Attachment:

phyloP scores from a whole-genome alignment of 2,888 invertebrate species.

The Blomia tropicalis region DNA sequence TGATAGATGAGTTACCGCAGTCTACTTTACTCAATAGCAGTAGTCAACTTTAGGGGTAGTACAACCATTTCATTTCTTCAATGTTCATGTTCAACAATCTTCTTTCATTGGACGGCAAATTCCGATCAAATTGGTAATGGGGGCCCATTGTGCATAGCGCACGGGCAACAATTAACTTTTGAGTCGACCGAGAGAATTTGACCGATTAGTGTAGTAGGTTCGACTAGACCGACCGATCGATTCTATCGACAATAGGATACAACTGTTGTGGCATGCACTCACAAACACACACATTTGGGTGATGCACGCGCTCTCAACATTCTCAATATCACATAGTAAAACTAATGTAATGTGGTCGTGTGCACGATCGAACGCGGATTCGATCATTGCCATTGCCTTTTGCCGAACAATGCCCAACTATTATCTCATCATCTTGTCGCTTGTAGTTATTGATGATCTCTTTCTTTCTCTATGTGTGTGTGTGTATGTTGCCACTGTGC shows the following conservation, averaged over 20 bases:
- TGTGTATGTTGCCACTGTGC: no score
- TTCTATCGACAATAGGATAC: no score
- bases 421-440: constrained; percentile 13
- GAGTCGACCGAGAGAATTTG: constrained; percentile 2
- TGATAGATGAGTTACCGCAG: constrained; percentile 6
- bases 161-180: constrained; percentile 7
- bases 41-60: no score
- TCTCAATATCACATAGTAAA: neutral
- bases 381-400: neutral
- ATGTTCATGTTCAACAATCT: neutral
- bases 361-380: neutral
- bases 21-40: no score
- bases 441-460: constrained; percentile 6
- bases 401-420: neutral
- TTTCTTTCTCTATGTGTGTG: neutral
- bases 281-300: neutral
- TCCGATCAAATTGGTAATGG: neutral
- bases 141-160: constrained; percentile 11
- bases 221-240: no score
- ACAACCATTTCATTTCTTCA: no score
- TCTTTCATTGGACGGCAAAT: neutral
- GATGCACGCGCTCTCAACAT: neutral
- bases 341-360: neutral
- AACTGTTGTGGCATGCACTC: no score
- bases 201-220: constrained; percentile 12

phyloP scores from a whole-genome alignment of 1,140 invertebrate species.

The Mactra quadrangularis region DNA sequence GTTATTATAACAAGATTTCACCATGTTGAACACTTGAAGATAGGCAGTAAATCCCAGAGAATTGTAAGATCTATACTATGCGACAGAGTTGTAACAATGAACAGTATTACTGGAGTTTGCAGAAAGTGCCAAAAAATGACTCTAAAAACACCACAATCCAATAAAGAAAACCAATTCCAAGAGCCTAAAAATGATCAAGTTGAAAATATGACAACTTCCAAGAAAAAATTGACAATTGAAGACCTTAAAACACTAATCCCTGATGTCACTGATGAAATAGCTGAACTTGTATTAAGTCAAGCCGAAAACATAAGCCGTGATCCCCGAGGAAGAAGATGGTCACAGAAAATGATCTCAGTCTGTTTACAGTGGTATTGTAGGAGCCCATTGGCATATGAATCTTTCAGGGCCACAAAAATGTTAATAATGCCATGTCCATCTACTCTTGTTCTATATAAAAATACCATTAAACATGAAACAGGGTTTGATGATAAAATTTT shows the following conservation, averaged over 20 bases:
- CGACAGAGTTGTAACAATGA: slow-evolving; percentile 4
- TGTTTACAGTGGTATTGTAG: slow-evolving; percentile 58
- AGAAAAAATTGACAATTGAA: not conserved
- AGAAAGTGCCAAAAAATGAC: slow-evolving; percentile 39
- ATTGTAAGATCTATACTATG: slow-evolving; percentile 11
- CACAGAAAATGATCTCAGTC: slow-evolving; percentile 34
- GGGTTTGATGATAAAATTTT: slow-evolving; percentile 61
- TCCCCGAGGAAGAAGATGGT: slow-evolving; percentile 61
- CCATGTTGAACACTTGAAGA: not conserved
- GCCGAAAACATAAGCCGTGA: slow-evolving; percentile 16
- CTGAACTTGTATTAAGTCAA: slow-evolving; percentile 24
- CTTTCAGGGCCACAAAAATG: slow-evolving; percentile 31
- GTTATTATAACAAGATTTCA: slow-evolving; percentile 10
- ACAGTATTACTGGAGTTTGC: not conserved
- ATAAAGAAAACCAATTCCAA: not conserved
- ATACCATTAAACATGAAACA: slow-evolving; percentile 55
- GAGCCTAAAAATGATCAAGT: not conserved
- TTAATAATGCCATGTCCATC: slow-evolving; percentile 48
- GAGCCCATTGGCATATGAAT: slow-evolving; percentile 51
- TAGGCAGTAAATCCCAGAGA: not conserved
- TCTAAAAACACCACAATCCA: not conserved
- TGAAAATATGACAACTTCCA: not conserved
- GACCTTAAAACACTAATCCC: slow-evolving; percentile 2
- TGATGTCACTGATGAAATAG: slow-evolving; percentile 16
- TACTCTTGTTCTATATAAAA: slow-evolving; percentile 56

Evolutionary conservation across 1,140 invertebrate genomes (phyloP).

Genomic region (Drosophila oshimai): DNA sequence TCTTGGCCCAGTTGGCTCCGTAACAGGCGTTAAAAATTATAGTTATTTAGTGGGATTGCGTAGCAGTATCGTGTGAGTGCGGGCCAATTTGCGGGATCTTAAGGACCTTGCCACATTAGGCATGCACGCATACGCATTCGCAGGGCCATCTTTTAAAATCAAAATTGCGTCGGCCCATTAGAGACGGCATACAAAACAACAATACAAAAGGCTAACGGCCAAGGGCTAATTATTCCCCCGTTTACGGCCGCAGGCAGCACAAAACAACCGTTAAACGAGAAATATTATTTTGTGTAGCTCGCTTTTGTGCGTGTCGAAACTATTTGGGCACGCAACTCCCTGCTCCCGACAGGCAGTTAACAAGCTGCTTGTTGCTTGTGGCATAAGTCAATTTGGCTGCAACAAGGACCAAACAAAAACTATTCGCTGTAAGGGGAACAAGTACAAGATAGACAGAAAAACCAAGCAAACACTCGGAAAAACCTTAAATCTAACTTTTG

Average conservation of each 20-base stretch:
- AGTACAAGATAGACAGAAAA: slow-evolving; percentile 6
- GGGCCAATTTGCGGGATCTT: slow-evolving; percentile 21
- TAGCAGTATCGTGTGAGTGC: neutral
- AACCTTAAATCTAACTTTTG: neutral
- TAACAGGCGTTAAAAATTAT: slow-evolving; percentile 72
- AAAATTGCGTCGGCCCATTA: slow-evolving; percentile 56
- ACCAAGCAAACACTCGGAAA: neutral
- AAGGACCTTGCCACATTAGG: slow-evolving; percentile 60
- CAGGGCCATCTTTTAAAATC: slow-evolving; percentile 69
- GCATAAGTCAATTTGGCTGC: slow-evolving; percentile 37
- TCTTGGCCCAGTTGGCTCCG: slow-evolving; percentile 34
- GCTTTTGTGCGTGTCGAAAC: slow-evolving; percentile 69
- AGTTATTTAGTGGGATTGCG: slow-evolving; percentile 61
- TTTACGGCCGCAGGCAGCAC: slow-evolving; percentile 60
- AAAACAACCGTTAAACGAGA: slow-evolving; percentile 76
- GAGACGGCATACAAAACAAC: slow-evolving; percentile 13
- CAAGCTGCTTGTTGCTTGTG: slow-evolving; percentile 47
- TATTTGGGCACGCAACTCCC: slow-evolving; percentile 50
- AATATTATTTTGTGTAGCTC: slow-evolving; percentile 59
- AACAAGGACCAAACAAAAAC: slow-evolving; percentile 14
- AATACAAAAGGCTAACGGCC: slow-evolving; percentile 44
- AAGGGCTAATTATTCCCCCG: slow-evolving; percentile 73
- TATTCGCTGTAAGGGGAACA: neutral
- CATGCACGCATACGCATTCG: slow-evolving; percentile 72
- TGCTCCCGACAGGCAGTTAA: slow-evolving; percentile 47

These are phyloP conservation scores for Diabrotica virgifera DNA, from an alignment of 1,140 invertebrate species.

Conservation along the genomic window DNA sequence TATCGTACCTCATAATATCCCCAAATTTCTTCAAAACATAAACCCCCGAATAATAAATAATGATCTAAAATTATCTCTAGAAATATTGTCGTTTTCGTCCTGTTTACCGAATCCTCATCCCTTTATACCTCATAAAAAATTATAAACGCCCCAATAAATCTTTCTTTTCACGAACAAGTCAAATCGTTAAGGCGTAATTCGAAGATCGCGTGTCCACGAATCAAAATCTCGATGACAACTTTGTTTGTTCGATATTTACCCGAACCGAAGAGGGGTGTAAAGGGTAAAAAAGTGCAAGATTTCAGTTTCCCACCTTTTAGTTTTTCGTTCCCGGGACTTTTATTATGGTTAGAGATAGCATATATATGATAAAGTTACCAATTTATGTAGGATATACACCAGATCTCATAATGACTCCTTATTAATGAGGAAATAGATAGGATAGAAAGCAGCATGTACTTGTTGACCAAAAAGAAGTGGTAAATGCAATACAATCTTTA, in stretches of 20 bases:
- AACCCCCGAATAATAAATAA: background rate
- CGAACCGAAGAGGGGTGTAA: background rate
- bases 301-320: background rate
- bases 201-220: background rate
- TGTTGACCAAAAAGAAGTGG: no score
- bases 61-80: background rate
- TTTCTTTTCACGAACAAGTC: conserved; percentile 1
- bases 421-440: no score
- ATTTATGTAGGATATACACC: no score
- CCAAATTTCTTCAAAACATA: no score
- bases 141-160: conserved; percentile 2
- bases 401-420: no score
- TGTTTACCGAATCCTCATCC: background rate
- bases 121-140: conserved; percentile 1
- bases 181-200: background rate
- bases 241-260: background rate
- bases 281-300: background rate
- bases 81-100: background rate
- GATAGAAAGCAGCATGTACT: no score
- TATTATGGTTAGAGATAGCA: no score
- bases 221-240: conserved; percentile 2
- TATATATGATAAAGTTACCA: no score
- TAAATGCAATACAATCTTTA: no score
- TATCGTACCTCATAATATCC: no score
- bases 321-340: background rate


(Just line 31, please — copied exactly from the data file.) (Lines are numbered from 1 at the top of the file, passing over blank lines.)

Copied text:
- TGTTTACAGTGGTATTGTAG: slow-evolving; percentile 58